“Creepy” means something different for men and women.

Novelist Margaret Atwood writes that when she asked a male friend why men feel threatened by women, he answered, “They are afraid women will laugh at them.” When she asked a group of women why they feel threatened by men, they said, “We’re afraid of being killed.”

- via Mary Dickson’s A Woman’s Worst Nightmare (trigger warning on link for description / discussion of violence against women)

64 thoughts on ““Creepy” means something different for men and women.

  1. Mags

    Am I alone in thinking that the linked article is fear-mongering and even anti-feminist? Early in the article she says “We’ve seen the movies, we’ve read the articles, we know the statistics.” Is it not a fact that the random violent attacks are actually relatively rare? I don’t want to undermine the experience of people who have been subject to such attacks, but it seems to me that living in fear of an attack like that comes from *not* knowing the statistics.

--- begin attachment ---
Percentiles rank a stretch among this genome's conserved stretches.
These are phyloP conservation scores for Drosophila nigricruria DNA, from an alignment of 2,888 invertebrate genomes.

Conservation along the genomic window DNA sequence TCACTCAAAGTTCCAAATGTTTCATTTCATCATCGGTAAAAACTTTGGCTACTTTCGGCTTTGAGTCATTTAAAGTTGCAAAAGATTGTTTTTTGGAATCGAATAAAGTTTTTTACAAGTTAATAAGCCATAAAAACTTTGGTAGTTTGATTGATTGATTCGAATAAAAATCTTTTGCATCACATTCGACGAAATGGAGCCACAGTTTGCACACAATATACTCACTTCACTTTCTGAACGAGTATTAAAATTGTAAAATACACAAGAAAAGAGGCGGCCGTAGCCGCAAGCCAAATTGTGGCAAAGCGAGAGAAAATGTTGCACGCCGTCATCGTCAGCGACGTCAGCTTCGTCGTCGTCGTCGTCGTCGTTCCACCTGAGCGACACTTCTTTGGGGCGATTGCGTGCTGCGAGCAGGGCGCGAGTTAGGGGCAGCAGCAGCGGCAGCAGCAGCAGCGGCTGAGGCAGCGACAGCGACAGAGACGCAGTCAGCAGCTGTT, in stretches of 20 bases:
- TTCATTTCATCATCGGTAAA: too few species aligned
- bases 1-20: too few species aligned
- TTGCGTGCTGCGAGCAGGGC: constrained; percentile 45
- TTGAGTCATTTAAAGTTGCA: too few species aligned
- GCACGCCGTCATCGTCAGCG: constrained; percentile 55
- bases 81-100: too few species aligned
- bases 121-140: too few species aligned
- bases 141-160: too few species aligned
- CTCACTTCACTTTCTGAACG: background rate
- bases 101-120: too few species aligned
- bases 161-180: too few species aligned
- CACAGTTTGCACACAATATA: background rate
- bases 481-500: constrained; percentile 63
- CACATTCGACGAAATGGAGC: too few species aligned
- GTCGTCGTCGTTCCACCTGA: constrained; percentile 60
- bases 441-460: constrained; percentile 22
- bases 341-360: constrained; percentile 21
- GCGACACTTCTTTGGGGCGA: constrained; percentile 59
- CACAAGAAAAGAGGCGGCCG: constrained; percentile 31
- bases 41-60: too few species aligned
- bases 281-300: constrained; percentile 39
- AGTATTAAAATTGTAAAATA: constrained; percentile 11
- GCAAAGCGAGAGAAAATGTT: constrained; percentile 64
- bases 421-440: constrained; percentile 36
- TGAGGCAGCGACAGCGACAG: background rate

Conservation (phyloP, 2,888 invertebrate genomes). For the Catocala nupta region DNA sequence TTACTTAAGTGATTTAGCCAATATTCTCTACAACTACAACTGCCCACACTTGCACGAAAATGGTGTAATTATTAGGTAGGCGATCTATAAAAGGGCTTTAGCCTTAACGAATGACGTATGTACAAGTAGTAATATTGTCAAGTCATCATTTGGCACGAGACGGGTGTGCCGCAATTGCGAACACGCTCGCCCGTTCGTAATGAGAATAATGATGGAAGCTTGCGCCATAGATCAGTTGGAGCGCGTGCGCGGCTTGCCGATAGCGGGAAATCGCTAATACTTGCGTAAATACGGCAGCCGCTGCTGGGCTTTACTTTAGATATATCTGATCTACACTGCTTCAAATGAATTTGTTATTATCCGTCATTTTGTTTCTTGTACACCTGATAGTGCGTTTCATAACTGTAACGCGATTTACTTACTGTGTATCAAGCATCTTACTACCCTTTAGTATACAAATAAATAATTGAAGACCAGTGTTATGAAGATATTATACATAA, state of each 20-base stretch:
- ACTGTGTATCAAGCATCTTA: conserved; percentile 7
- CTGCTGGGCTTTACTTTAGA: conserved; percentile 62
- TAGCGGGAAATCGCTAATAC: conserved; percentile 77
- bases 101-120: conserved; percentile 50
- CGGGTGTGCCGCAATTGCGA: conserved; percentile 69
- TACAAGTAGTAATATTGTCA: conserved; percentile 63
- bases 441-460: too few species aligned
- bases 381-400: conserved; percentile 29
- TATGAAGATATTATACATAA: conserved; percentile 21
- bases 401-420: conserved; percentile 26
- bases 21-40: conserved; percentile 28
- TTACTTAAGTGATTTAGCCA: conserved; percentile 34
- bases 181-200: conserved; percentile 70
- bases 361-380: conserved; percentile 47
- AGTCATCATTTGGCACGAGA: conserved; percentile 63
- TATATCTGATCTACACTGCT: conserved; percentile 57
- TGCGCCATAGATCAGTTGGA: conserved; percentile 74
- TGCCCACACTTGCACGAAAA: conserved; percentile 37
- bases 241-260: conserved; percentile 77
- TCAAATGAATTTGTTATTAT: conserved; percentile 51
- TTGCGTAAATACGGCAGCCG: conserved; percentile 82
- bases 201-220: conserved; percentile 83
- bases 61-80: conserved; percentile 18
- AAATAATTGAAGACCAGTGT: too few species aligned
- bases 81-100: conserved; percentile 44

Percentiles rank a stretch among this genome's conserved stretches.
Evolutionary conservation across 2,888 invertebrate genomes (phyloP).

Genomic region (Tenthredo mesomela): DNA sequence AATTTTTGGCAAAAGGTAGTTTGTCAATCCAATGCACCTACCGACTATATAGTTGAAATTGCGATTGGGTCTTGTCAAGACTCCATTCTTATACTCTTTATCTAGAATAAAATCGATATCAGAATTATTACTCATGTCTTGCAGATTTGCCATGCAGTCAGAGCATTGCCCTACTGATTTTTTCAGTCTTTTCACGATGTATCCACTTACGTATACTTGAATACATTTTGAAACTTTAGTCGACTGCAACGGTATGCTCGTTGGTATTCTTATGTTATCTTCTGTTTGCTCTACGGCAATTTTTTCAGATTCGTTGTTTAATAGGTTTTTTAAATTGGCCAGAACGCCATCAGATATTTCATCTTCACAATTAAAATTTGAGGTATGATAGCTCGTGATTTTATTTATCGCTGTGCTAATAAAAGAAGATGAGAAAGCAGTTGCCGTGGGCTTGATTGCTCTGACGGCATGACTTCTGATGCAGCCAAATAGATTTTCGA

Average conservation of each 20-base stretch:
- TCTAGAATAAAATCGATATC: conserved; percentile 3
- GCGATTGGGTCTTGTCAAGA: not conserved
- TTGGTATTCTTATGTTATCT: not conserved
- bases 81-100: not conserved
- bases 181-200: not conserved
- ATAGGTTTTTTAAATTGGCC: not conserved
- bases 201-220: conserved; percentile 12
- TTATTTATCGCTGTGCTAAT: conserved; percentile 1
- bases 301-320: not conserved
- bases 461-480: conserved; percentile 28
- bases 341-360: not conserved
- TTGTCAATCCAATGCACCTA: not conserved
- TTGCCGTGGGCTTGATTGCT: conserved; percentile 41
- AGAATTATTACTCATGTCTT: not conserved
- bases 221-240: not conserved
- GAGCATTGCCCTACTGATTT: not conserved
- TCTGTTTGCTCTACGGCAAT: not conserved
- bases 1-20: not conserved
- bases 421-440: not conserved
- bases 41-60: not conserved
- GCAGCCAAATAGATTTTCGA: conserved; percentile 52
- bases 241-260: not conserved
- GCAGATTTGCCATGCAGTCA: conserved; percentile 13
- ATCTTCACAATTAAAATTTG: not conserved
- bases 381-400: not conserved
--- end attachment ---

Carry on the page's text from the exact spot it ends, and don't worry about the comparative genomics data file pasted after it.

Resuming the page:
In fact, all of the people I know who have been attacked by strangers on the street are men. There are some streets it’s not worth walking down at night, no matter who you are. The guy who slept on the streets of Cairo wasn’t safe, he got lucky.

    Mags

    1. MadGastronomer

      Are you seriously saying that this article is anti-feminist because it talks about the fears that women have for their safety, and the reasons why they have them? Because it tells women that we do have reason to be afraid?